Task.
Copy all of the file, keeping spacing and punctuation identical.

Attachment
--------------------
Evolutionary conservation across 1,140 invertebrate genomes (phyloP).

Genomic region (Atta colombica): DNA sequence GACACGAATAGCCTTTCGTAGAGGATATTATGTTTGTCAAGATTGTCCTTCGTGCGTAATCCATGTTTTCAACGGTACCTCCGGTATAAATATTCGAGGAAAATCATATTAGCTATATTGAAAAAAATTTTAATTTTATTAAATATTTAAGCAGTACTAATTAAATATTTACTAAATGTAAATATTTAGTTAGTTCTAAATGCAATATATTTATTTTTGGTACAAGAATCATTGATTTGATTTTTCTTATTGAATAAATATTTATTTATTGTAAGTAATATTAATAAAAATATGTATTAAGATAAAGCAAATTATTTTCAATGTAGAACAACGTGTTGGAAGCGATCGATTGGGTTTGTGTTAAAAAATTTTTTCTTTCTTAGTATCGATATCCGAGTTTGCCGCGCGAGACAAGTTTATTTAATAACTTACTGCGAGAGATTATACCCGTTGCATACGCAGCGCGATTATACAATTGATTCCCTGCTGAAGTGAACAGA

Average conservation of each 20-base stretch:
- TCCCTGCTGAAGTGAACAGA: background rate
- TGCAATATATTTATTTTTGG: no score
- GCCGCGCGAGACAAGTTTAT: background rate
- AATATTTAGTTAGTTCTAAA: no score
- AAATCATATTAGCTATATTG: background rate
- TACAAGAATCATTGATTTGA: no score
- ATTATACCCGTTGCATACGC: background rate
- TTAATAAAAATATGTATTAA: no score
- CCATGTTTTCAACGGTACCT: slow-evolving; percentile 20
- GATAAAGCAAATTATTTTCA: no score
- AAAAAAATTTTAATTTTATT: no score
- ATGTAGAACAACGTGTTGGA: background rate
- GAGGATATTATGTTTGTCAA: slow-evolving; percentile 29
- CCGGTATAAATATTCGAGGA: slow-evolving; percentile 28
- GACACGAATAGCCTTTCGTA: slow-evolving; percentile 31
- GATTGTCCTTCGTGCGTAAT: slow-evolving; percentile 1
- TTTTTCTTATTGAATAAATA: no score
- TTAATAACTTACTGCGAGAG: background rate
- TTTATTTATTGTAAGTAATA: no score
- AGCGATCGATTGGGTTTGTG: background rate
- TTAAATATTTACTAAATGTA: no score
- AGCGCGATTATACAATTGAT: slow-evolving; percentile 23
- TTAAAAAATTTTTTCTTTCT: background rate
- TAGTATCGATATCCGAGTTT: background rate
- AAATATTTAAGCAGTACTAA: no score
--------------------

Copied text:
Evolutionary conservation across 1,140 invertebrate genomes (phyloP).

Genomic region (Atta colombica): DNA sequence GACACGAATAGCCTTTCGTAGAGGATATTATGTTTGTCAAGATTGTCCTTCGTGCGTAATCCATGTTTTCAACGGTACCTCCGGTATAAATATTCGAGGAAAATCATATTAGCTATATTGAAAAAAATTTTAATTTTATTAAATATTTAAGCAGTACTAATTAAATATTTACTAAATGTAAATATTTAGTTAGTTCTAAATGCAATATATTTATTTTTGGTACAAGAATCATTGATTTGATTTTTCTTATTGAATAAATATTTATTTATTGTAAGTAATATTAATAAAAATATGTATTAAGATAAAGCAAATTATTTTCAATGTAGAACAACGTGTTGGAAGCGATCGATTGGGTTTGTGTTAAAAAATTTTTTCTTTCTTAGTATCGATATCCGAGTTTGCCGCGCGAGACAAGTTTATTTAATAACTTACTGCGAGAGATTATACCCGTTGCATACGCAGCGCGATTATACAATTGATTCCCTGCTGAAGTGAACAGA

Average conservation of each 20-base stretch:
- TCCCTGCTGAAGTGAACAGA: background rate
- TGCAATATATTTATTTTTGG: no score
- GCCGCGCGAGACAAGTTTAT: background rate
- AATATTTAGTTAGTTCTAAA: no score
- AAATCATATTAGCTATATTG: background rate
- TACAAGAATCATTGATTTGA: no score
- ATTATACCCGTTGCATACGC: background rate
- TTAATAAAAATATGTATTAA: no score
- CCATGTTTTCAACGGTACCT: slow-evolving; percentile 20
- GATAAAGCAAATTATTTTCA: no score
- AAAAAAATTTTAATTTTATT: no score
- ATGTAGAACAACGTGTTGGA: background rate
- GAGGATATTATGTTTGTCAA: slow-evolving; percentile 29
- CCGGTATAAATATTCGAGGA: slow-evolving; percentile 28
- GACACGAATAGCCTTTCGTA: slow-evolving; percentile 31
- GATTGTCCTTCGTGCGTAAT: slow-evolving; percentile 1
- TTTTTCTTATTGAATAAATA: no score
- TTAATAACTTACTGCGAGAG: background rate
- TTTATTTATTGTAAGTAATA: no score
- AGCGATCGATTGGGTTTGTG: background rate
- TTAAATATTTACTAAATGTA: no score
- AGCGCGATTATACAATTGAT: slow-evolving; percentile 23
- TTAAAAAATTTTTTCTTTCT: background rate
- TAGTATCGATATCCGAGTTT: background rate
- AAATATTTAAGCAGTACTAA: no score